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HealthInfo Waitaha Canterbury

Treating conjunctivitis

Te whakarauora i te mate pīkaru

The treatment for conjunctivitis depends on what is causing it.

Allergic conjunctivitis

This type of conjunctivitis gets better when you avoid the things that cause the allergy. Anti-allergy eye drops or antihistamine tablets can reduce the allergic response and relieve your symptoms. Antibiotic eye drops do not help allergic conjunctivitis.

Viral conjunctivitis

There is no effective treatment for common viral conjunctivitis. In most cases, it gets better on its own over a few days.

Bacterial conjunctivitis

Most cases of bacterial conjunctivitis are mild and usually get better on their own within a few days.

Self-care for infectious conjunctivitis

Both viral and bacterial conjunctivitis are forms of infectious conjunctivitis, which means they can spread from one eye to another and from one person to another. You can care for yourself by carefully washing your eyes.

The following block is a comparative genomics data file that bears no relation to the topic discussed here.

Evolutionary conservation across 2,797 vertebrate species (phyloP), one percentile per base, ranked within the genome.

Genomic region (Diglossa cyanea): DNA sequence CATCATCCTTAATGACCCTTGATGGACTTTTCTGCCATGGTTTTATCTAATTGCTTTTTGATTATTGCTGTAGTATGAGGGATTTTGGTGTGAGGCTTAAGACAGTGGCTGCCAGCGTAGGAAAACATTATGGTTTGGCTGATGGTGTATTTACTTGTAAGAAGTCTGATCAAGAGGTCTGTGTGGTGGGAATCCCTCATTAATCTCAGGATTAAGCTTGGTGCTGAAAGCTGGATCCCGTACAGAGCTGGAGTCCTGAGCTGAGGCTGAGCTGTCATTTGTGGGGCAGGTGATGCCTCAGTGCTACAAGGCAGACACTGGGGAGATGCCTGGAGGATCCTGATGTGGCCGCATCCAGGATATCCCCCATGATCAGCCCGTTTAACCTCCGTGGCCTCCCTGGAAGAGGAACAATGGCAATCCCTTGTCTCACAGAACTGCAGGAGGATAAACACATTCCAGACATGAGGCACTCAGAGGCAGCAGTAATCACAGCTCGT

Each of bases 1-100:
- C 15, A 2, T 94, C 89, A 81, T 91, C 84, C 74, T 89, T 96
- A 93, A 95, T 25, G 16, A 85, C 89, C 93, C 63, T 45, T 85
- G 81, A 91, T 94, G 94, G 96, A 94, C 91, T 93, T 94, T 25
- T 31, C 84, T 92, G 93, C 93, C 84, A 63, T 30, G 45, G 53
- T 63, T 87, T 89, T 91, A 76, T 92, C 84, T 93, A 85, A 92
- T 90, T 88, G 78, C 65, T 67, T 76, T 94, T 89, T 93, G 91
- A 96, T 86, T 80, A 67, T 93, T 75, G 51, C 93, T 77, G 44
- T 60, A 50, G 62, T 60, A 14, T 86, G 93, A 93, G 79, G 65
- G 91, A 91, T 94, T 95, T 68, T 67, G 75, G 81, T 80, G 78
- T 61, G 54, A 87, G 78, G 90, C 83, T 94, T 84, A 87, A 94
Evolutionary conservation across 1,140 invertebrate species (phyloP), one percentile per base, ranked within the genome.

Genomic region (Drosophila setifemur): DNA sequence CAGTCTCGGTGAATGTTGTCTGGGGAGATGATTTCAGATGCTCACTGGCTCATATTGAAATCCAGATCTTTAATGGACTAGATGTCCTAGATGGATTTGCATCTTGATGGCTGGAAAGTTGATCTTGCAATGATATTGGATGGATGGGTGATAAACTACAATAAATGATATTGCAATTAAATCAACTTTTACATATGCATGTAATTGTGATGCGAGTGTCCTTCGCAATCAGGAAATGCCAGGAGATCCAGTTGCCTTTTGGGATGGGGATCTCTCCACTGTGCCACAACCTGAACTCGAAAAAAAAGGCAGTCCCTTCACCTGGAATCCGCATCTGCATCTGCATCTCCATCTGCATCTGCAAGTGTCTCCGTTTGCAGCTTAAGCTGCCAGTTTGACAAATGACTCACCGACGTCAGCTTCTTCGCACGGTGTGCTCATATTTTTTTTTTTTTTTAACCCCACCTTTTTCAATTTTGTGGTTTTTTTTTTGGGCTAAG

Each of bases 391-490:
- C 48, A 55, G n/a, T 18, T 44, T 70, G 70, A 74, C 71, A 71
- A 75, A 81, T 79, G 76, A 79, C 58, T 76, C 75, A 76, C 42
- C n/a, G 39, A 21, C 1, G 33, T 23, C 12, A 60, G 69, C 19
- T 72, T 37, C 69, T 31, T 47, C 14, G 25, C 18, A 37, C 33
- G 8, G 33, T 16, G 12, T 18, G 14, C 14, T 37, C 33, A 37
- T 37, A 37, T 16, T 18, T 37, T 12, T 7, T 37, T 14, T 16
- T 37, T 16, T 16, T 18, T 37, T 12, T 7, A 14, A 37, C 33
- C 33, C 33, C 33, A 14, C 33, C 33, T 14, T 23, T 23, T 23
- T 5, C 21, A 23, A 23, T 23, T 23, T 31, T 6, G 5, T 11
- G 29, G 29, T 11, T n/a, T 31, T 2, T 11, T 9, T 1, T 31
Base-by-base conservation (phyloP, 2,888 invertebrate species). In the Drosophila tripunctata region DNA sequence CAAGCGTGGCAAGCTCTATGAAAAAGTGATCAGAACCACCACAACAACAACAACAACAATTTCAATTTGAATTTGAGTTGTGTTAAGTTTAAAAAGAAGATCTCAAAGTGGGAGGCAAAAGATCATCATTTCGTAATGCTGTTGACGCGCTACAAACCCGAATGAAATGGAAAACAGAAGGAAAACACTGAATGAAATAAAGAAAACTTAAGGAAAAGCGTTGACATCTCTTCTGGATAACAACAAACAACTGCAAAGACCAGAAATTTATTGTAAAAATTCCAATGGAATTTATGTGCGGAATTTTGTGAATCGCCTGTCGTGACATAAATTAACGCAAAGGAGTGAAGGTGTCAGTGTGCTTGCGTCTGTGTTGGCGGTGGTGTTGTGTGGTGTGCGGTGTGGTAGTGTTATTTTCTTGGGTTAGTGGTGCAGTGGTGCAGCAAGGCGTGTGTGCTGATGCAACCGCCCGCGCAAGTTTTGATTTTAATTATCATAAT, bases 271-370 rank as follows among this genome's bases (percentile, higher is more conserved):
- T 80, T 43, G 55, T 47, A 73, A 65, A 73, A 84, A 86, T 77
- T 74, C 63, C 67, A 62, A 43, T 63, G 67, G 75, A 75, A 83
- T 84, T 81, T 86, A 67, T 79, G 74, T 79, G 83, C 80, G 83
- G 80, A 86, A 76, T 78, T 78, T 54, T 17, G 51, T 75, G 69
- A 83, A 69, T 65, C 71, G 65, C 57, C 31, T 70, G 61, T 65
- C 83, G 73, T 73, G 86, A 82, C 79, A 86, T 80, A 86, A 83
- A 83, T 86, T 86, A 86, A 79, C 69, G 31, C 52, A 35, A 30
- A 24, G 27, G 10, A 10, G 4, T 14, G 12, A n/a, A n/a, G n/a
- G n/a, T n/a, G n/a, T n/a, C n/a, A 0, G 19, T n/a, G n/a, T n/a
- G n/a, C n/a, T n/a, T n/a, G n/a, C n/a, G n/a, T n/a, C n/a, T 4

It's best to use surgical swabs from your pharmacist or disposable eye make-up removal pads, rather than cotton wool balls because they can unravel, leaving cotton in your eye.

Contact lens users

Reducing the spread of infectious conjunctivitis

Good hygiene can help prevent the spread of conjunctivitis.

It's best to keep young tamariki (children) with infectious conjunctivitis home from daycare or school if the eye is sticky or weeping, because the discharge is infectious.

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Content shared between HealthInfo Canterbury, KidsHealth and Health Navigator NZ as part of a National Health Content Hub collaborative. Last reviewed March 2023.

Sources

See also:

Eye drops & eye ointment

Page reference: 142404

Review key: HICJC-49685